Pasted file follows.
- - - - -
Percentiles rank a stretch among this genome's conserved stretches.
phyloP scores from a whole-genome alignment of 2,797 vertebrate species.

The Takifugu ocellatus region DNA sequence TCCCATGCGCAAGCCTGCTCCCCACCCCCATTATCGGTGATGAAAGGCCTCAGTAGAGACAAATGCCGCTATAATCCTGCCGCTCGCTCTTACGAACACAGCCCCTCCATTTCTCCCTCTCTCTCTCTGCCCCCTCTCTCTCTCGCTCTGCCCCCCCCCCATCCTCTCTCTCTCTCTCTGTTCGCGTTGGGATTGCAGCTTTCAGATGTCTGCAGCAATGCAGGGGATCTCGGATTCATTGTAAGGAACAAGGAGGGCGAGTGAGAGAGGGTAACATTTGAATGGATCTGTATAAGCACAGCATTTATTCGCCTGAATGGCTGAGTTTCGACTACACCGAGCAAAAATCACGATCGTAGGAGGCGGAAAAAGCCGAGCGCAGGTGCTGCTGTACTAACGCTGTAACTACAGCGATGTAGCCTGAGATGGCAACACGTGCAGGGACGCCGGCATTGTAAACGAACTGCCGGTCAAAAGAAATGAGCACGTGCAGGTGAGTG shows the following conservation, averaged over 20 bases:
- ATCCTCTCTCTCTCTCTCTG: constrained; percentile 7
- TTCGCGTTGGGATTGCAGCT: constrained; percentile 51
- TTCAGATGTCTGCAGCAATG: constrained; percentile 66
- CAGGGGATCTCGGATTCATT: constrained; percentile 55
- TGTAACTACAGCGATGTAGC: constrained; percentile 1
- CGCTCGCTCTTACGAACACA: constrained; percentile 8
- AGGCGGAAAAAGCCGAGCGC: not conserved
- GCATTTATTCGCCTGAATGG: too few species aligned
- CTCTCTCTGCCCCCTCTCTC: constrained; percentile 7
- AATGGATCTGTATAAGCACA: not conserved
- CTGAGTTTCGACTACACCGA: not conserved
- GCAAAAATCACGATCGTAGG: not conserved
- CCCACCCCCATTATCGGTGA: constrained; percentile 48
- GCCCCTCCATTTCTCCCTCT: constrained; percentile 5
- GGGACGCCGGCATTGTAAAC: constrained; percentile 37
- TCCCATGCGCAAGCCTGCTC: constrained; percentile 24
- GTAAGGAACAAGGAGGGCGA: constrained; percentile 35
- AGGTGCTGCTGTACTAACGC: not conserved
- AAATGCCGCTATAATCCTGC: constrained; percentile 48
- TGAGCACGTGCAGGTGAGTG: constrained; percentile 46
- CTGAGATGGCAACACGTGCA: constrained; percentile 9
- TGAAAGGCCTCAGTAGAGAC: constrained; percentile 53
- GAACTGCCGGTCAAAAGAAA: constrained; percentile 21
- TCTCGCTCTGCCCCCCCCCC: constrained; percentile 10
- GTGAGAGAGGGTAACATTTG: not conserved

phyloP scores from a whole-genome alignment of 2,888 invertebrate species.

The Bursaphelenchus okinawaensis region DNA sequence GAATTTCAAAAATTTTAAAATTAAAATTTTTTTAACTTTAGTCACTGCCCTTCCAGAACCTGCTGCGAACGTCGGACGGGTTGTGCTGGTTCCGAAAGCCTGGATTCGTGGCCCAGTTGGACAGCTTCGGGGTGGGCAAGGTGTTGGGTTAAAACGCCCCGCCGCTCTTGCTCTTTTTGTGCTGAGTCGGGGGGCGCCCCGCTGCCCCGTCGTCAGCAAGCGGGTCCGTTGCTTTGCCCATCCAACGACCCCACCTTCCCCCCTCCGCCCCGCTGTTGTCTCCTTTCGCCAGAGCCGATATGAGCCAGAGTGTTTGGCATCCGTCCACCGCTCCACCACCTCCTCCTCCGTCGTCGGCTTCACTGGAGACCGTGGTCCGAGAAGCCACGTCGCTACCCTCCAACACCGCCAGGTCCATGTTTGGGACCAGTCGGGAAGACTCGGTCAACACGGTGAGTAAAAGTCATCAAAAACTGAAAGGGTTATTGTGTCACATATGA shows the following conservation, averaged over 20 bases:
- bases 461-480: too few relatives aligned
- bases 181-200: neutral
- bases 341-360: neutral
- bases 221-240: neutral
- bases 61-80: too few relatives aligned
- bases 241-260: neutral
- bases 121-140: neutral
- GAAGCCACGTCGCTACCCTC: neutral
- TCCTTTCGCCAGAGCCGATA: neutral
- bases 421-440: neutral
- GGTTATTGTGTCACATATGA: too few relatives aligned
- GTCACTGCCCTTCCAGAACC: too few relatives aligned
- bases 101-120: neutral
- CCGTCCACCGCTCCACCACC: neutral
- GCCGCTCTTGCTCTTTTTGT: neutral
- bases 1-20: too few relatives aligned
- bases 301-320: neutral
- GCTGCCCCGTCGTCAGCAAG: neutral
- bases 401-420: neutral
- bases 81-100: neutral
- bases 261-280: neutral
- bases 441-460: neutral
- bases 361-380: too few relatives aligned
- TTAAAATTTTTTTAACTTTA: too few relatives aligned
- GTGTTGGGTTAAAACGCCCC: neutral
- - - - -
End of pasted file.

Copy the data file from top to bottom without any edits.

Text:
Percentiles rank a stretch among this genome's conserved stretches.
phyloP scores from a whole-genome alignment of 2,797 vertebrate species.

The Takifugu ocellatus region DNA sequence TCCCATGCGCAAGCCTGCTCCCCACCCCCATTATCGGTGATGAAAGGCCTCAGTAGAGACAAATGCCGCTATAATCCTGCCGCTCGCTCTTACGAACACAGCCCCTCCATTTCTCCCTCTCTCTCTCTGCCCCCTCTCTCTCTCGCTCTGCCCCCCCCCCATCCTCTCTCTCTCTCTCTGTTCGCGTTGGGATTGCAGCTTTCAGATGTCTGCAGCAATGCAGGGGATCTCGGATTCATTGTAAGGAACAAGGAGGGCGAGTGAGAGAGGGTAACATTTGAATGGATCTGTATAAGCACAGCATTTATTCGCCTGAATGGCTGAGTTTCGACTACACCGAGCAAAAATCACGATCGTAGGAGGCGGAAAAAGCCGAGCGCAGGTGCTGCTGTACTAACGCTGTAACTACAGCGATGTAGCCTGAGATGGCAACACGTGCAGGGACGCCGGCATTGTAAACGAACTGCCGGTCAAAAGAAATGAGCACGTGCAGGTGAGTG shows the following conservation, averaged over 20 bases:
- ATCCTCTCTCTCTCTCTCTG: constrained; percentile 7
- TTCGCGTTGGGATTGCAGCT: constrained; percentile 51
- TTCAGATGTCTGCAGCAATG: constrained; percentile 66
- CAGGGGATCTCGGATTCATT: constrained; percentile 55
- TGTAACTACAGCGATGTAGC: constrained; percentile 1
- CGCTCGCTCTTACGAACACA: constrained; percentile 8
- AGGCGGAAAAAGCCGAGCGC: not conserved
- GCATTTATTCGCCTGAATGG: too few species aligned
- CTCTCTCTGCCCCCTCTCTC: constrained; percentile 7
- AATGGATCTGTATAAGCACA: not conserved
- CTGAGTTTCGACTACACCGA: not conserved
- GCAAAAATCACGATCGTAGG: not conserved
- CCCACCCCCATTATCGGTGA: constrained; percentile 48
- GCCCCTCCATTTCTCCCTCT: constrained; percentile 5
- GGGACGCCGGCATTGTAAAC: constrained; percentile 37
- TCCCATGCGCAAGCCTGCTC: constrained; percentile 24
- GTAAGGAACAAGGAGGGCGA: constrained; percentile 35
- AGGTGCTGCTGTACTAACGC: not conserved
- AAATGCCGCTATAATCCTGC: constrained; percentile 48
- TGAGCACGTGCAGGTGAGTG: constrained; percentile 46
- CTGAGATGGCAACACGTGCA: constrained; percentile 9
- TGAAAGGCCTCAGTAGAGAC: constrained; percentile 53
- GAACTGCCGGTCAAAAGAAA: constrained; percentile 21
- TCTCGCTCTGCCCCCCCCCC: constrained; percentile 10
- GTGAGAGAGGGTAACATTTG: not conserved

phyloP scores from a whole-genome alignment of 2,888 invertebrate species.

The Bursaphelenchus okinawaensis region DNA sequence GAATTTCAAAAATTTTAAAATTAAAATTTTTTTAACTTTAGTCACTGCCCTTCCAGAACCTGCTGCGAACGTCGGACGGGTTGTGCTGGTTCCGAAAGCCTGGATTCGTGGCCCAGTTGGACAGCTTCGGGGTGGGCAAGGTGTTGGGTTAAAACGCCCCGCCGCTCTTGCTCTTTTTGTGCTGAGTCGGGGGGCGCCCCGCTGCCCCGTCGTCAGCAAGCGGGTCCGTTGCTTTGCCCATCCAACGACCCCACCTTCCCCCCTCCGCCCCGCTGTTGTCTCCTTTCGCCAGAGCCGATATGAGCCAGAGTGTTTGGCATCCGTCCACCGCTCCACCACCTCCTCCTCCGTCGTCGGCTTCACTGGAGACCGTGGTCCGAGAAGCCACGTCGCTACCCTCCAACACCGCCAGGTCCATGTTTGGGACCAGTCGGGAAGACTCGGTCAACACGGTGAGTAAAAGTCATCAAAAACTGAAAGGGTTATTGTGTCACATATGA shows the following conservation, averaged over 20 bases:
- bases 461-480: too few relatives aligned
- bases 181-200: neutral
- bases 341-360: neutral
- bases 221-240: neutral
- bases 61-80: too few relatives aligned
- bases 241-260: neutral
- bases 121-140: neutral
- GAAGCCACGTCGCTACCCTC: neutral
- TCCTTTCGCCAGAGCCGATA: neutral
- bases 421-440: neutral
- GGTTATTGTGTCACATATGA: too few relatives aligned
- GTCACTGCCCTTCCAGAACC: too few relatives aligned
- bases 101-120: neutral
- CCGTCCACCGCTCCACCACC: neutral
- GCCGCTCTTGCTCTTTTTGT: neutral
- bases 1-20: too few relatives aligned
- bases 301-320: neutral
- GCTGCCCCGTCGTCAGCAAG: neutral
- bases 401-420: neutral
- bases 81-100: neutral
- bases 261-280: neutral
- bases 441-460: neutral
- bases 361-380: too few relatives aligned
- TTAAAATTTTTTTAACTTTA: too few relatives aligned
- GTGTTGGGTTAAAACGCCCC: neutral